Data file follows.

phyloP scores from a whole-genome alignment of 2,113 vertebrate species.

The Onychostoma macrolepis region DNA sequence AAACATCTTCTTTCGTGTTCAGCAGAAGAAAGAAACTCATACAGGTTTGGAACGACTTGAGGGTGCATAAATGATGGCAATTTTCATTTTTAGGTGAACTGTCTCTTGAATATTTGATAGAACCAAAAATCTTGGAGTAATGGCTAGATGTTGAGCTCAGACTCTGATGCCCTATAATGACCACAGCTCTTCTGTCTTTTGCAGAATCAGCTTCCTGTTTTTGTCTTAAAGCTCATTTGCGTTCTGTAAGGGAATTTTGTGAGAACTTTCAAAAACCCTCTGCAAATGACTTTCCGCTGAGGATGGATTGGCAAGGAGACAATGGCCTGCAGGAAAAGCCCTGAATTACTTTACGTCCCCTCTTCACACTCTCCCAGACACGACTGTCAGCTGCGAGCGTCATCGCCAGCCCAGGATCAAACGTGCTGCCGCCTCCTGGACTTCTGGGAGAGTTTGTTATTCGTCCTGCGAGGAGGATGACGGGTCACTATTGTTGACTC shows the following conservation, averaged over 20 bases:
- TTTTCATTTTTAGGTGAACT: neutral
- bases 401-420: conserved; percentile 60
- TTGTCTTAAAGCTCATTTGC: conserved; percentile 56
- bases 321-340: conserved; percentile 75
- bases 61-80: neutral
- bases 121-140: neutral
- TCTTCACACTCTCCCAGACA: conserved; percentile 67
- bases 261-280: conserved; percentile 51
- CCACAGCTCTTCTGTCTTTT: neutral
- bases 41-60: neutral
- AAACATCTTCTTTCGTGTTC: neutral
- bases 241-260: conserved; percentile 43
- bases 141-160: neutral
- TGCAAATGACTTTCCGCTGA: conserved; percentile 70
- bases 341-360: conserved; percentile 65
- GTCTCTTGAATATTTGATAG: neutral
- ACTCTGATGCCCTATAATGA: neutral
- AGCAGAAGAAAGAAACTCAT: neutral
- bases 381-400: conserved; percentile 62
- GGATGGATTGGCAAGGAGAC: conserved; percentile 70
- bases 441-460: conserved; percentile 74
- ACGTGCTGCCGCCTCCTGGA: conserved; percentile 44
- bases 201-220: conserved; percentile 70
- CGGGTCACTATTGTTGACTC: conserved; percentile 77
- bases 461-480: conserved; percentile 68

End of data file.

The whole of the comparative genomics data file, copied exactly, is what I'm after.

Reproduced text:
phyloP scores from a whole-genome alignment of 2,113 vertebrate species.

The Onychostoma macrolepis region DNA sequence AAACATCTTCTTTCGTGTTCAGCAGAAGAAAGAAACTCATACAGGTTTGGAACGACTTGAGGGTGCATAAATGATGGCAATTTTCATTTTTAGGTGAACTGTCTCTTGAATATTTGATAGAACCAAAAATCTTGGAGTAATGGCTAGATGTTGAGCTCAGACTCTGATGCCCTATAATGACCACAGCTCTTCTGTCTTTTGCAGAATCAGCTTCCTGTTTTTGTCTTAAAGCTCATTTGCGTTCTGTAAGGGAATTTTGTGAGAACTTTCAAAAACCCTCTGCAAATGACTTTCCGCTGAGGATGGATTGGCAAGGAGACAATGGCCTGCAGGAAAAGCCCTGAATTACTTTACGTCCCCTCTTCACACTCTCCCAGACACGACTGTCAGCTGCGAGCGTCATCGCCAGCCCAGGATCAAACGTGCTGCCGCCTCCTGGACTTCTGGGAGAGTTTGTTATTCGTCCTGCGAGGAGGATGACGGGTCACTATTGTTGACTC shows the following conservation, averaged over 20 bases:
- TTTTCATTTTTAGGTGAACT: neutral
- bases 401-420: conserved; percentile 60
- TTGTCTTAAAGCTCATTTGC: conserved; percentile 56
- bases 321-340: conserved; percentile 75
- bases 61-80: neutral
- bases 121-140: neutral
- TCTTCACACTCTCCCAGACA: conserved; percentile 67
- bases 261-280: conserved; percentile 51
- CCACAGCTCTTCTGTCTTTT: neutral
- bases 41-60: neutral
- AAACATCTTCTTTCGTGTTC: neutral
- bases 241-260: conserved; percentile 43
- bases 141-160: neutral
- TGCAAATGACTTTCCGCTGA: conserved; percentile 70
- bases 341-360: conserved; percentile 65
- GTCTCTTGAATATTTGATAG: neutral
- ACTCTGATGCCCTATAATGA: neutral
- AGCAGAAGAAAGAAACTCAT: neutral
- bases 381-400: conserved; percentile 62
- GGATGGATTGGCAAGGAGAC: conserved; percentile 70
- bases 441-460: conserved; percentile 74
- ACGTGCTGCCGCCTCCTGGA: conserved; percentile 44
- bases 201-220: conserved; percentile 70
- CGGGTCACTATTGTTGACTC: conserved; percentile 77
- bases 461-480: conserved; percentile 68